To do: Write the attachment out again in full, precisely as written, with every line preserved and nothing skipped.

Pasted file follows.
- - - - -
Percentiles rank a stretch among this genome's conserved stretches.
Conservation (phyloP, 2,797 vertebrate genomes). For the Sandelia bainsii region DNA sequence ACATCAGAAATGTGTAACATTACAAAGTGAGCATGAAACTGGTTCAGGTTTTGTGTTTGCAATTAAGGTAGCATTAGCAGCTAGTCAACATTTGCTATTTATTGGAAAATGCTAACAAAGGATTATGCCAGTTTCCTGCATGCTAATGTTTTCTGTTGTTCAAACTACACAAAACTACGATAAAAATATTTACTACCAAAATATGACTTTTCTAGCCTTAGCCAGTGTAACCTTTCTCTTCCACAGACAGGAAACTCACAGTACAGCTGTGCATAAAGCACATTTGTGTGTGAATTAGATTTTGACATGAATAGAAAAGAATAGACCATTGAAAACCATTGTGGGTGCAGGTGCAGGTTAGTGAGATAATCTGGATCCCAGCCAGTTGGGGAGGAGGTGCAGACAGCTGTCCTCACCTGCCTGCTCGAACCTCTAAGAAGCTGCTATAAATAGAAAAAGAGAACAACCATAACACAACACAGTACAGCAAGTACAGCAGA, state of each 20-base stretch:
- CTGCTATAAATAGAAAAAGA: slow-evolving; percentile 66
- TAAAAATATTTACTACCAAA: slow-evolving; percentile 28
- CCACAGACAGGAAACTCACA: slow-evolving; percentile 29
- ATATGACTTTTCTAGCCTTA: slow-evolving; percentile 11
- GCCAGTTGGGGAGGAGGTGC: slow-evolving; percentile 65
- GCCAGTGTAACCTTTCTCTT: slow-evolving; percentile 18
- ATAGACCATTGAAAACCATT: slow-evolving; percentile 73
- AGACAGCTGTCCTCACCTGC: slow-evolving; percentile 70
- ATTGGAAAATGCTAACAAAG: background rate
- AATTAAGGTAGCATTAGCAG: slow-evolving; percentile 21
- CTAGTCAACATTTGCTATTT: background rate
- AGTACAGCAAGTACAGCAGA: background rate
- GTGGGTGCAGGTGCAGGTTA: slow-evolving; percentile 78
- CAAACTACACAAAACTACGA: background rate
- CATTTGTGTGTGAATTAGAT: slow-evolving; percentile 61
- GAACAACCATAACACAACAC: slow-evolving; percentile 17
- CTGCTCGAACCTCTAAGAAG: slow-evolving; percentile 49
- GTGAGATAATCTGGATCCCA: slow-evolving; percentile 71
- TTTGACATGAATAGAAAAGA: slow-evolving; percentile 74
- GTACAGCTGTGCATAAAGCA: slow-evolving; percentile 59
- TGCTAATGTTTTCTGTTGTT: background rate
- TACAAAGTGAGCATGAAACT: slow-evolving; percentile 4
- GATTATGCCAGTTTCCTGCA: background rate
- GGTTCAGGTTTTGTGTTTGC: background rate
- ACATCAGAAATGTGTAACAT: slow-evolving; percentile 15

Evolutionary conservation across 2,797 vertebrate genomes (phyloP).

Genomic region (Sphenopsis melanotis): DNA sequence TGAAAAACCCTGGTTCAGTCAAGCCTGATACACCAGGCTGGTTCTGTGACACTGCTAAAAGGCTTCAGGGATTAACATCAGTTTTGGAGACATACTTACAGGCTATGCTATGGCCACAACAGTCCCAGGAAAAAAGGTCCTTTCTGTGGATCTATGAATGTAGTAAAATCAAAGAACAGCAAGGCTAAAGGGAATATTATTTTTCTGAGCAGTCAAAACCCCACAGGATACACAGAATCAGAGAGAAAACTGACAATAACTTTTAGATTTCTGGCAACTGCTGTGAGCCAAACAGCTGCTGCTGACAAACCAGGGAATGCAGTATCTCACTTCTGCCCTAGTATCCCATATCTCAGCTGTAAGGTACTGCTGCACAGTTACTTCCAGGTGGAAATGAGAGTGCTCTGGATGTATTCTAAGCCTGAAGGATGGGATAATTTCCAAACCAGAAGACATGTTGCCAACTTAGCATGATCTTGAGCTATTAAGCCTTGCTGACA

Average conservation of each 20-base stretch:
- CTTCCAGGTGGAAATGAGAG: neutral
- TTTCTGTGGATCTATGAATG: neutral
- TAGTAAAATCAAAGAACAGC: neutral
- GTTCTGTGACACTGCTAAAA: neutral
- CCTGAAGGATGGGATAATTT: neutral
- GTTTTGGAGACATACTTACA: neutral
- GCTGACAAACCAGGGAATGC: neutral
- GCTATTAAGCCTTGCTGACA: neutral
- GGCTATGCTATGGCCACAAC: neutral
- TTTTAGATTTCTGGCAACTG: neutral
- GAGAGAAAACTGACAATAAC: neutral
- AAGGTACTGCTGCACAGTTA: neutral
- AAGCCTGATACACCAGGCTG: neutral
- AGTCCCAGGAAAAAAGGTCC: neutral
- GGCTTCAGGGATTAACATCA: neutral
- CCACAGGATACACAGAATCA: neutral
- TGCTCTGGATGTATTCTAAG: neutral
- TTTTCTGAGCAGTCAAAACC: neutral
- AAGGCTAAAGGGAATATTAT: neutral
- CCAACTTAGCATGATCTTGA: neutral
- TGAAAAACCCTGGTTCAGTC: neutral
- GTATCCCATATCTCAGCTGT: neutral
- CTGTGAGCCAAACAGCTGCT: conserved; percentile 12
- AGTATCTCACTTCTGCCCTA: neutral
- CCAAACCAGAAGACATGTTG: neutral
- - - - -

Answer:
Percentiles rank a stretch among this genome's conserved stretches.
Conservation (phyloP, 2,797 vertebrate genomes). For the Sandelia bainsii region DNA sequence ACATCAGAAATGTGTAACATTACAAAGTGAGCATGAAACTGGTTCAGGTTTTGTGTTTGCAATTAAGGTAGCATTAGCAGCTAGTCAACATTTGCTATTTATTGGAAAATGCTAACAAAGGATTATGCCAGTTTCCTGCATGCTAATGTTTTCTGTTGTTCAAACTACACAAAACTACGATAAAAATATTTACTACCAAAATATGACTTTTCTAGCCTTAGCCAGTGTAACCTTTCTCTTCCACAGACAGGAAACTCACAGTACAGCTGTGCATAAAGCACATTTGTGTGTGAATTAGATTTTGACATGAATAGAAAAGAATAGACCATTGAAAACCATTGTGGGTGCAGGTGCAGGTTAGTGAGATAATCTGGATCCCAGCCAGTTGGGGAGGAGGTGCAGACAGCTGTCCTCACCTGCCTGCTCGAACCTCTAAGAAGCTGCTATAAATAGAAAAAGAGAACAACCATAACACAACACAGTACAGCAAGTACAGCAGA, state of each 20-base stretch:
- CTGCTATAAATAGAAAAAGA: slow-evolving; percentile 66
- TAAAAATATTTACTACCAAA: slow-evolving; percentile 28
- CCACAGACAGGAAACTCACA: slow-evolving; percentile 29
- ATATGACTTTTCTAGCCTTA: slow-evolving; percentile 11
- GCCAGTTGGGGAGGAGGTGC: slow-evolving; percentile 65
- GCCAGTGTAACCTTTCTCTT: slow-evolving; percentile 18
- ATAGACCATTGAAAACCATT: slow-evolving; percentile 73
- AGACAGCTGTCCTCACCTGC: slow-evolving; percentile 70
- ATTGGAAAATGCTAACAAAG: background rate
- AATTAAGGTAGCATTAGCAG: slow-evolving; percentile 21
- CTAGTCAACATTTGCTATTT: background rate
- AGTACAGCAAGTACAGCAGA: background rate
- GTGGGTGCAGGTGCAGGTTA: slow-evolving; percentile 78
- CAAACTACACAAAACTACGA: background rate
- CATTTGTGTGTGAATTAGAT: slow-evolving; percentile 61
- GAACAACCATAACACAACAC: slow-evolving; percentile 17
- CTGCTCGAACCTCTAAGAAG: slow-evolving; percentile 49
- GTGAGATAATCTGGATCCCA: slow-evolving; percentile 71
- TTTGACATGAATAGAAAAGA: slow-evolving; percentile 74
- GTACAGCTGTGCATAAAGCA: slow-evolving; percentile 59
- TGCTAATGTTTTCTGTTGTT: background rate
- TACAAAGTGAGCATGAAACT: slow-evolving; percentile 4
- GATTATGCCAGTTTCCTGCA: background rate
- GGTTCAGGTTTTGTGTTTGC: background rate
- ACATCAGAAATGTGTAACAT: slow-evolving; percentile 15

Evolutionary conservation across 2,797 vertebrate genomes (phyloP).

Genomic region (Sphenopsis melanotis): DNA sequence TGAAAAACCCTGGTTCAGTCAAGCCTGATACACCAGGCTGGTTCTGTGACACTGCTAAAAGGCTTCAGGGATTAACATCAGTTTTGGAGACATACTTACAGGCTATGCTATGGCCACAACAGTCCCAGGAAAAAAGGTCCTTTCTGTGGATCTATGAATGTAGTAAAATCAAAGAACAGCAAGGCTAAAGGGAATATTATTTTTCTGAGCAGTCAAAACCCCACAGGATACACAGAATCAGAGAGAAAACTGACAATAACTTTTAGATTTCTGGCAACTGCTGTGAGCCAAACAGCTGCTGCTGACAAACCAGGGAATGCAGTATCTCACTTCTGCCCTAGTATCCCATATCTCAGCTGTAAGGTACTGCTGCACAGTTACTTCCAGGTGGAAATGAGAGTGCTCTGGATGTATTCTAAGCCTGAAGGATGGGATAATTTCCAAACCAGAAGACATGTTGCCAACTTAGCATGATCTTGAGCTATTAAGCCTTGCTGACA

Average conservation of each 20-base stretch:
- CTTCCAGGTGGAAATGAGAG: neutral
- TTTCTGTGGATCTATGAATG: neutral
- TAGTAAAATCAAAGAACAGC: neutral
- GTTCTGTGACACTGCTAAAA: neutral
- CCTGAAGGATGGGATAATTT: neutral
- GTTTTGGAGACATACTTACA: neutral
- GCTGACAAACCAGGGAATGC: neutral
- GCTATTAAGCCTTGCTGACA: neutral
- GGCTATGCTATGGCCACAAC: neutral
- TTTTAGATTTCTGGCAACTG: neutral
- GAGAGAAAACTGACAATAAC: neutral
- AAGGTACTGCTGCACAGTTA: neutral
- AAGCCTGATACACCAGGCTG: neutral
- AGTCCCAGGAAAAAAGGTCC: neutral
- GGCTTCAGGGATTAACATCA: neutral
- CCACAGGATACACAGAATCA: neutral
- TGCTCTGGATGTATTCTAAG: neutral
- TTTTCTGAGCAGTCAAAACC: neutral
- AAGGCTAAAGGGAATATTAT: neutral
- CCAACTTAGCATGATCTTGA: neutral
- TGAAAAACCCTGGTTCAGTC: neutral
- GTATCCCATATCTCAGCTGT: neutral
- CTGTGAGCCAAACAGCTGCT: conserved; percentile 12
- AGTATCTCACTTCTGCCCTA: neutral
- CCAAACCAGAAGACATGTTG: neutral